Trevor Herbert provides a list of close to 120 surviving instruments built between 1700 and 1800. This list is of course not comprehensive, and also neglects to mention the above-mentioned Crone trombones in Riga (of which I am certain Herbert was unaware, since they are unfortunately not on public view and the museum in Riga does very little to advertise their presence). In any case the production of trombones continued throughout the century despite the general decline of the instruments popularity and visibility. The fact that the demand for trumpet and horns continued to be strong, also kept many of the instrument builders in business. Herbert bases his list partly on the research conducted by Stewart Carter, as well as sources such as Langwill’s Index. One particularly interesting set of instruments is to be found in the Grassi Museum in Leipzig, formerly known as the instrument museum of the Karl-Marx-Universiteit, Leipzig. This set by Johann Georg Eschenbach (Marneukirchen, 1740-97) is described and measured in great detail in a catalogue prepared in 1978 by Dr Herbert Heyde. Heyde notes that the tenor trombone (no. 1899 in the collection) has a general bore size wider than instruments typical of the first half of the eighteenth century, yet displays a slightly narrower bell throat (that would correspond to a more trumpet like shape as described below).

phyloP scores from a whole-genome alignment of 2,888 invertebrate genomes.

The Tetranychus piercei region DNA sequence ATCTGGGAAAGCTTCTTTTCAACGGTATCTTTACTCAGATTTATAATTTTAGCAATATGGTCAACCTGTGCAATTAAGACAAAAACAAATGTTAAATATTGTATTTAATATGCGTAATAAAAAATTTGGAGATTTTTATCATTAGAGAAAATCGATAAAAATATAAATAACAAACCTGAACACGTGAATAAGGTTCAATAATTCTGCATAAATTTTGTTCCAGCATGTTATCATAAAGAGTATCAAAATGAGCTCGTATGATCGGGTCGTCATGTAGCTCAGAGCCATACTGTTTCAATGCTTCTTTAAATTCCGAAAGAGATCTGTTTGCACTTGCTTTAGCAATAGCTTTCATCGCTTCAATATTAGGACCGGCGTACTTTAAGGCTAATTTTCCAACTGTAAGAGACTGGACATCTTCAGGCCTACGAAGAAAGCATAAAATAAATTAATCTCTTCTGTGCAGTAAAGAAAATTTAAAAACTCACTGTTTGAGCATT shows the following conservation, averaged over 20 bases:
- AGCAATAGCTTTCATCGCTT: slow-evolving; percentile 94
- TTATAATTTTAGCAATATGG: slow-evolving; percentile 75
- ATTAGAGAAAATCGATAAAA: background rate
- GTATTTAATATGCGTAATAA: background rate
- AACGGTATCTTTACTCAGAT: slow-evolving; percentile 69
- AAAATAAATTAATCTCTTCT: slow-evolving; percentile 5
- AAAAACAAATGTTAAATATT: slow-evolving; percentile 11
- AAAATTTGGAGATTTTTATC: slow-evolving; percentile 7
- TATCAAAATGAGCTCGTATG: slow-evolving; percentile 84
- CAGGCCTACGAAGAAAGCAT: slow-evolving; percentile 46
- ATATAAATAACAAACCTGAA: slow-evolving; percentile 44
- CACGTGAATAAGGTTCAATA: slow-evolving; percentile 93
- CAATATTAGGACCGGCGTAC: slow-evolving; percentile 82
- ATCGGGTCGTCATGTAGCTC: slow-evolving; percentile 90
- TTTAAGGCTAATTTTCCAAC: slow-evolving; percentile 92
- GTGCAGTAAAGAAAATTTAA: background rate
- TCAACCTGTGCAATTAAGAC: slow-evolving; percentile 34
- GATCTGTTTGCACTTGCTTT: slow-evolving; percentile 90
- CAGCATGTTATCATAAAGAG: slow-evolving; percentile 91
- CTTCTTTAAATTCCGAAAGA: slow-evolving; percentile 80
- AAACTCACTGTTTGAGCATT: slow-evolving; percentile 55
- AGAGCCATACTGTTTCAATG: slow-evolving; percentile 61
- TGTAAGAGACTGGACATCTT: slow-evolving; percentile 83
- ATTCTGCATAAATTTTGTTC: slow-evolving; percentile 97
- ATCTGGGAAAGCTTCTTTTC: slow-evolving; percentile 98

“Because of this, on one hand a larger volume of sound is possible, and on the other the possibility for increased projection of the lower frequencies. The trombone follows the general tendency in Germany at the time towards larger bore sizes”